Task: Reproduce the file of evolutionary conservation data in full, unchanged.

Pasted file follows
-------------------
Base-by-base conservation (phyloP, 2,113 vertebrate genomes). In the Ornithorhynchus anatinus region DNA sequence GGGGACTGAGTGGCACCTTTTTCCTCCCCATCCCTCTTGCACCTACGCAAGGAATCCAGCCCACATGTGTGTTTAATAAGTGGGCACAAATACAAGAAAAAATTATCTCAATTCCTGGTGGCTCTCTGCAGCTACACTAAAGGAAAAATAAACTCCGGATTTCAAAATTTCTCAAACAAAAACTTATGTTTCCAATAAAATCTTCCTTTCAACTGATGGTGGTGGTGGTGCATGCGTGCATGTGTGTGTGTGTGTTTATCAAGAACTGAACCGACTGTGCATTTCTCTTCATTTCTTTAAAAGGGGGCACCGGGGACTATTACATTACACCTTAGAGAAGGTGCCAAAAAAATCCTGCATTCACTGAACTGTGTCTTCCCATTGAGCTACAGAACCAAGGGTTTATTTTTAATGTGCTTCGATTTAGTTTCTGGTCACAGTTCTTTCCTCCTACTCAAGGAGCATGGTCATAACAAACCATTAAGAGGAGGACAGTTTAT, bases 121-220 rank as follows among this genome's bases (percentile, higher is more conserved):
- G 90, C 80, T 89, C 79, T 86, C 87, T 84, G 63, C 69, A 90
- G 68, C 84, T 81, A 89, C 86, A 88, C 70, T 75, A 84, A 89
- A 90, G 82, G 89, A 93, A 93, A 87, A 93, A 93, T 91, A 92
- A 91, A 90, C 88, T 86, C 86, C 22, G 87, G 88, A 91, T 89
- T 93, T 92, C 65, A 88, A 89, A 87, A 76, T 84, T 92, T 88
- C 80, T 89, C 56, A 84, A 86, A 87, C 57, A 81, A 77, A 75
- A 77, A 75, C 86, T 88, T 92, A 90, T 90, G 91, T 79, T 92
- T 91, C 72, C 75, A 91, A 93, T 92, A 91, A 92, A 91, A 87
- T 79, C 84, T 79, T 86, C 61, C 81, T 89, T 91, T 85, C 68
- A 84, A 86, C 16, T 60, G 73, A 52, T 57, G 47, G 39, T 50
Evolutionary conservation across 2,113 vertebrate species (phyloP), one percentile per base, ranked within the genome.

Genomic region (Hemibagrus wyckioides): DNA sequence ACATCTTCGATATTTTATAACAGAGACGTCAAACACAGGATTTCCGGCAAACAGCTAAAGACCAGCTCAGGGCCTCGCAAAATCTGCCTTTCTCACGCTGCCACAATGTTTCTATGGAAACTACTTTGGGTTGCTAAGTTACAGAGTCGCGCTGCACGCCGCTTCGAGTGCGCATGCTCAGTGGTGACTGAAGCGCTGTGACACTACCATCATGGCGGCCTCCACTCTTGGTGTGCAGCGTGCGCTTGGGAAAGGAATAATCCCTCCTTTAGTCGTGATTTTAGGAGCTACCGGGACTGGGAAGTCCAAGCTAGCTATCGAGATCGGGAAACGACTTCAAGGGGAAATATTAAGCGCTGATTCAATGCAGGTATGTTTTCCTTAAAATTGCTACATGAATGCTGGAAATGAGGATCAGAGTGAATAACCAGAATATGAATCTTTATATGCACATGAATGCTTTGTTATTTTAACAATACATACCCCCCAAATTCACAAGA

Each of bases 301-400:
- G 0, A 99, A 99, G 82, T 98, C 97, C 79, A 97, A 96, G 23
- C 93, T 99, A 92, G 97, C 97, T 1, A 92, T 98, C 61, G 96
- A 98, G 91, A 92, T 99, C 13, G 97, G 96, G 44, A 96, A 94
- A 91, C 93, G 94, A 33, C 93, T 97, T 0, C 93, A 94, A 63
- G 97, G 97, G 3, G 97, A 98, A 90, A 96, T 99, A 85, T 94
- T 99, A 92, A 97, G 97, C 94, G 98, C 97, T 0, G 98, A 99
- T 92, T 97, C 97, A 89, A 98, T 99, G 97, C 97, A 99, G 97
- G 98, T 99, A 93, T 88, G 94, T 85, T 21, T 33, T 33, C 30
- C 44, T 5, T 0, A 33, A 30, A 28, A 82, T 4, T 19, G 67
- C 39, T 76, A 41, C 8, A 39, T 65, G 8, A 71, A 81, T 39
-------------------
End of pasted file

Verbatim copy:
Base-by-base conservation (phyloP, 2,113 vertebrate genomes). In the Ornithorhynchus anatinus region DNA sequence GGGGACTGAGTGGCACCTTTTTCCTCCCCATCCCTCTTGCACCTACGCAAGGAATCCAGCCCACATGTGTGTTTAATAAGTGGGCACAAATACAAGAAAAAATTATCTCAATTCCTGGTGGCTCTCTGCAGCTACACTAAAGGAAAAATAAACTCCGGATTTCAAAATTTCTCAAACAAAAACTTATGTTTCCAATAAAATCTTCCTTTCAACTGATGGTGGTGGTGGTGCATGCGTGCATGTGTGTGTGTGTGTTTATCAAGAACTGAACCGACTGTGCATTTCTCTTCATTTCTTTAAAAGGGGGCACCGGGGACTATTACATTACACCTTAGAGAAGGTGCCAAAAAAATCCTGCATTCACTGAACTGTGTCTTCCCATTGAGCTACAGAACCAAGGGTTTATTTTTAATGTGCTTCGATTTAGTTTCTGGTCACAGTTCTTTCCTCCTACTCAAGGAGCATGGTCATAACAAACCATTAAGAGGAGGACAGTTTAT, bases 121-220 rank as follows among this genome's bases (percentile, higher is more conserved):
- G 90, C 80, T 89, C 79, T 86, C 87, T 84, G 63, C 69, A 90
- G 68, C 84, T 81, A 89, C 86, A 88, C 70, T 75, A 84, A 89
- A 90, G 82, G 89, A 93, A 93, A 87, A 93, A 93, T 91, A 92
- A 91, A 90, C 88, T 86, C 86, C 22, G 87, G 88, A 91, T 89
- T 93, T 92, C 65, A 88, A 89, A 87, A 76, T 84, T 92, T 88
- C 80, T 89, C 56, A 84, A 86, A 87, C 57, A 81, A 77, A 75
- A 77, A 75, C 86, T 88, T 92, A 90, T 90, G 91, T 79, T 92
- T 91, C 72, C 75, A 91, A 93, T 92, A 91, A 92, A 91, A 87
- T 79, C 84, T 79, T 86, C 61, C 81, T 89, T 91, T 85, C 68
- A 84, A 86, C 16, T 60, G 73, A 52, T 57, G 47, G 39, T 50
Evolutionary conservation across 2,113 vertebrate species (phyloP), one percentile per base, ranked within the genome.

Genomic region (Hemibagrus wyckioides): DNA sequence ACATCTTCGATATTTTATAACAGAGACGTCAAACACAGGATTTCCGGCAAACAGCTAAAGACCAGCTCAGGGCCTCGCAAAATCTGCCTTTCTCACGCTGCCACAATGTTTCTATGGAAACTACTTTGGGTTGCTAAGTTACAGAGTCGCGCTGCACGCCGCTTCGAGTGCGCATGCTCAGTGGTGACTGAAGCGCTGTGACACTACCATCATGGCGGCCTCCACTCTTGGTGTGCAGCGTGCGCTTGGGAAAGGAATAATCCCTCCTTTAGTCGTGATTTTAGGAGCTACCGGGACTGGGAAGTCCAAGCTAGCTATCGAGATCGGGAAACGACTTCAAGGGGAAATATTAAGCGCTGATTCAATGCAGGTATGTTTTCCTTAAAATTGCTACATGAATGCTGGAAATGAGGATCAGAGTGAATAACCAGAATATGAATCTTTATATGCACATGAATGCTTTGTTATTTTAACAATACATACCCCCCAAATTCACAAGA

Each of bases 301-400:
- G 0, A 99, A 99, G 82, T 98, C 97, C 79, A 97, A 96, G 23
- C 93, T 99, A 92, G 97, C 97, T 1, A 92, T 98, C 61, G 96
- A 98, G 91, A 92, T 99, C 13, G 97, G 96, G 44, A 96, A 94
- A 91, C 93, G 94, A 33, C 93, T 97, T 0, C 93, A 94, A 63
- G 97, G 97, G 3, G 97, A 98, A 90, A 96, T 99, A 85, T 94
- T 99, A 92, A 97, G 97, C 94, G 98, C 97, T 0, G 98, A 99
- T 92, T 97, C 97, A 89, A 98, T 99, G 97, C 97, A 99, G 97
- G 98, T 99, A 93, T 88, G 94, T 85, T 21, T 33, T 33, C 30
- C 44, T 5, T 0, A 33, A 30, A 28, A 82, T 4, T 19, G 67
- C 39, T 76, A 41, C 8, A 39, T 65, G 8, A 71, A 81, T 39